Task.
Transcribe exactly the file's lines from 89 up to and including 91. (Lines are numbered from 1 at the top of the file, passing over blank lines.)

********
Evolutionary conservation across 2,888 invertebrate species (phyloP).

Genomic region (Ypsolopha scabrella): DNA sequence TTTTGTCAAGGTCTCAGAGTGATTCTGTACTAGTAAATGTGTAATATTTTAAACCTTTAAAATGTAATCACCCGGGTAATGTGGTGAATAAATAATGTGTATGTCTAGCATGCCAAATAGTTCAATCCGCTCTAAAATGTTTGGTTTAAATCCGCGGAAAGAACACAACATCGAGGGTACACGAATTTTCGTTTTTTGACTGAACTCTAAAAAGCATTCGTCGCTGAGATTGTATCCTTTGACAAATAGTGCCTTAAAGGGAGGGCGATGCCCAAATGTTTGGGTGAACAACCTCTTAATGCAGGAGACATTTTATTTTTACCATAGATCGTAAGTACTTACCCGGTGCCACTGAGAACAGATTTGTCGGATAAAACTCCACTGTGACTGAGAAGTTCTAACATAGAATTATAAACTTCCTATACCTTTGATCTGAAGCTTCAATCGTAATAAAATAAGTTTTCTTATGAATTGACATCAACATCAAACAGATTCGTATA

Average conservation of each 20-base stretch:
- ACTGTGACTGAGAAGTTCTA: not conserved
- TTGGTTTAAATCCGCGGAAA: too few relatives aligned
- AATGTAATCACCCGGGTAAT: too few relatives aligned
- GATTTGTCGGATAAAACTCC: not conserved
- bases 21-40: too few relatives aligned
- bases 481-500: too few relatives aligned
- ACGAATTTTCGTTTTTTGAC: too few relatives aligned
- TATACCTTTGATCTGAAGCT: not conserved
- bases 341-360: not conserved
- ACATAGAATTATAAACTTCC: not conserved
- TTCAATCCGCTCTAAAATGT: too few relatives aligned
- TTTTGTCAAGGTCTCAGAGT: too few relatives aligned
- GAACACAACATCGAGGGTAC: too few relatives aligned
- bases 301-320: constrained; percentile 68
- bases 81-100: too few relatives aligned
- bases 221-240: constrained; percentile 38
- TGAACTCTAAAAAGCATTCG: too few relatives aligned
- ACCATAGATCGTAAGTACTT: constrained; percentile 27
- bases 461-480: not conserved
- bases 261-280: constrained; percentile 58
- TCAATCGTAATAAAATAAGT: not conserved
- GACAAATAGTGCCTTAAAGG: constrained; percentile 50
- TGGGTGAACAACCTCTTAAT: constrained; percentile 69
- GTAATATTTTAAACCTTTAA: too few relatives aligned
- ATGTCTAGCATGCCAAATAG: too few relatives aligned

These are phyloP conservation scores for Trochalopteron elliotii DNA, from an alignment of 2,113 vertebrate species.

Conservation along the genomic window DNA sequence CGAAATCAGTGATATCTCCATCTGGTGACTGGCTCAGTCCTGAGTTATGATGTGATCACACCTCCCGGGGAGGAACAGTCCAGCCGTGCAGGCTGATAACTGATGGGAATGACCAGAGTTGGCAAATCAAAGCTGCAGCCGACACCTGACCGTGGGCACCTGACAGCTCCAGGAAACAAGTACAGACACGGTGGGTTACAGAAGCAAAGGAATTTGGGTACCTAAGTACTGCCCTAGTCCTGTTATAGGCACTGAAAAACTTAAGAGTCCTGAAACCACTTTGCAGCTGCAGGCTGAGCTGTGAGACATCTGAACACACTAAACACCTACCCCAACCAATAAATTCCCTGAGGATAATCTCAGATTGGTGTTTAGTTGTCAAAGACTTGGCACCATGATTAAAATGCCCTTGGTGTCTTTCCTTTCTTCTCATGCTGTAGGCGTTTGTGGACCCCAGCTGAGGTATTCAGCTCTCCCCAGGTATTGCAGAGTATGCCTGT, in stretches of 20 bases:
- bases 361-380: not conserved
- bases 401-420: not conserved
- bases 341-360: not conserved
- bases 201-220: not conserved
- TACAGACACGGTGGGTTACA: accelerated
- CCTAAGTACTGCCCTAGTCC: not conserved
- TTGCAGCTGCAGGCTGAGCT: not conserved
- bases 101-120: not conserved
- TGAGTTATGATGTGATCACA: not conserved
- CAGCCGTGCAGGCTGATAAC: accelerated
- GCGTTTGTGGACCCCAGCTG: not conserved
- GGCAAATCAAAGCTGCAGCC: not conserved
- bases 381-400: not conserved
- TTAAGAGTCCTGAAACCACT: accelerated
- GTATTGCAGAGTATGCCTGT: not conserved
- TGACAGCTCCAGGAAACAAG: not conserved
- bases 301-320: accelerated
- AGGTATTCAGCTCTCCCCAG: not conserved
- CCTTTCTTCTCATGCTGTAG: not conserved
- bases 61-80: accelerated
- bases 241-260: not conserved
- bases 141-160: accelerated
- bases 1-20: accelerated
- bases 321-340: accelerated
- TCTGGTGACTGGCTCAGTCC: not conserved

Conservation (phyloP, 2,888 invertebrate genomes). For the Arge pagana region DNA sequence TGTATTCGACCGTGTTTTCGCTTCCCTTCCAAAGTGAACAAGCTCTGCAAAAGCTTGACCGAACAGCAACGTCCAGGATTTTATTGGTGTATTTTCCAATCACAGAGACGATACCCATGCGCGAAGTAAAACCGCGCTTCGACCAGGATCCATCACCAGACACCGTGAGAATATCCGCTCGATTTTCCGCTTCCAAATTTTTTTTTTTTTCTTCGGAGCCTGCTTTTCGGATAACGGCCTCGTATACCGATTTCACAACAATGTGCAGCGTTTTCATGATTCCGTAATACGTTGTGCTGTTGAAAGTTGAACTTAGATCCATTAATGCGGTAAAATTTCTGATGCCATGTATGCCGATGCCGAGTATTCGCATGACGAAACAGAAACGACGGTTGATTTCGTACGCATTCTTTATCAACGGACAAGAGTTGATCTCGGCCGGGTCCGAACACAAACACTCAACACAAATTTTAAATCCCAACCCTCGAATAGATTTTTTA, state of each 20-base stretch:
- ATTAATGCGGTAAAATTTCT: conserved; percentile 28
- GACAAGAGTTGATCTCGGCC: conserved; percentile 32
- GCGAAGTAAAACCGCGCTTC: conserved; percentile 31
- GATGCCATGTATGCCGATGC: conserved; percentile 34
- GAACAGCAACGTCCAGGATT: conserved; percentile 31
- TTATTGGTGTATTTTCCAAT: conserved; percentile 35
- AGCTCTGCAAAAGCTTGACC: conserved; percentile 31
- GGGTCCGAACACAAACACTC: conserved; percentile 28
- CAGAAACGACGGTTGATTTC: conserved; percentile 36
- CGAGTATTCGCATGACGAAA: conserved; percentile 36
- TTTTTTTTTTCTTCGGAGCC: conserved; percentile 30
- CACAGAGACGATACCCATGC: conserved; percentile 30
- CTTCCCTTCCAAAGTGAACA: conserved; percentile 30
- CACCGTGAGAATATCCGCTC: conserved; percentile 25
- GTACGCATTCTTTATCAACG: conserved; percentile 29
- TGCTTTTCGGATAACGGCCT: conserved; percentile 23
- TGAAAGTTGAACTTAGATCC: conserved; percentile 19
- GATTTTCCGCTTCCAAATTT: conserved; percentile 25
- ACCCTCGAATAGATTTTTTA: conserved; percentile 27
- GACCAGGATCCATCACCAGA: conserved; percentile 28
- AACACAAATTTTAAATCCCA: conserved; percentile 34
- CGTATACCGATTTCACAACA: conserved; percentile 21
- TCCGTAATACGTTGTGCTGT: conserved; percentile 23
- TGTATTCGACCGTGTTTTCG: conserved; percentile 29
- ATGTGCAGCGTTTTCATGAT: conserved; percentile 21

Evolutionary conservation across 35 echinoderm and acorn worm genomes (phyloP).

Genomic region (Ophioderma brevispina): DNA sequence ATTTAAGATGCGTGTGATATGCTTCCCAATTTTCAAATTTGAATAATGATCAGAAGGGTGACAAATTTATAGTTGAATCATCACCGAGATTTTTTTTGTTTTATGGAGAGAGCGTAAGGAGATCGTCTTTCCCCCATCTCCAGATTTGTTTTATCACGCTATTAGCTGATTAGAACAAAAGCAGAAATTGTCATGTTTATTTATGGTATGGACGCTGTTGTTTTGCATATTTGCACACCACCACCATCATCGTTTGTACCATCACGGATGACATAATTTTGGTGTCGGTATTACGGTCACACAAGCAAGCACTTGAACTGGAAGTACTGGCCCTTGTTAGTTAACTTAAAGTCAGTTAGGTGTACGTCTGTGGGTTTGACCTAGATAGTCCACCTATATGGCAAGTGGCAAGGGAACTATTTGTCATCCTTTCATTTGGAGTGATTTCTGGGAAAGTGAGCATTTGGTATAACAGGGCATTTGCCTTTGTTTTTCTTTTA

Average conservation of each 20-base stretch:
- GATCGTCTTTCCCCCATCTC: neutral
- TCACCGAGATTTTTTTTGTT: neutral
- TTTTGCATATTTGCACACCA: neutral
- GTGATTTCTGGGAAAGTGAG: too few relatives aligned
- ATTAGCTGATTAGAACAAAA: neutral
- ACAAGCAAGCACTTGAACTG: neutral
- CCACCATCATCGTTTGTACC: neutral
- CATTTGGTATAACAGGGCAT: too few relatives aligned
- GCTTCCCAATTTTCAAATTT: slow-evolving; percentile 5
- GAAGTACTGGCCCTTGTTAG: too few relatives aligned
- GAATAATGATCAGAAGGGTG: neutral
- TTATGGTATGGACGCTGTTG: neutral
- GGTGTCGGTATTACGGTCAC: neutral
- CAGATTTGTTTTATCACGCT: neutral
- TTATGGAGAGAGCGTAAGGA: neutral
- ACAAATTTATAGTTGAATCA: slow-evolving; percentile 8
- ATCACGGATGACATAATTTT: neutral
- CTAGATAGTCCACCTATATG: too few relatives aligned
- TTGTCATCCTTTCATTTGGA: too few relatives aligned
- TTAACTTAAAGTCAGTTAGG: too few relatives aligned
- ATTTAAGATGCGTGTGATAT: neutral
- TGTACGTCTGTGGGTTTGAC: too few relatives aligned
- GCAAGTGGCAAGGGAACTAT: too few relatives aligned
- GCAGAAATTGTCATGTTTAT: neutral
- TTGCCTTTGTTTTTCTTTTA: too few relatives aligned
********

- ATTAGCTGATTAGAACAAAA: neutral
- ACAAGCAAGCACTTGAACTG: neutral
- CCACCATCATCGTTTGTACC: neutral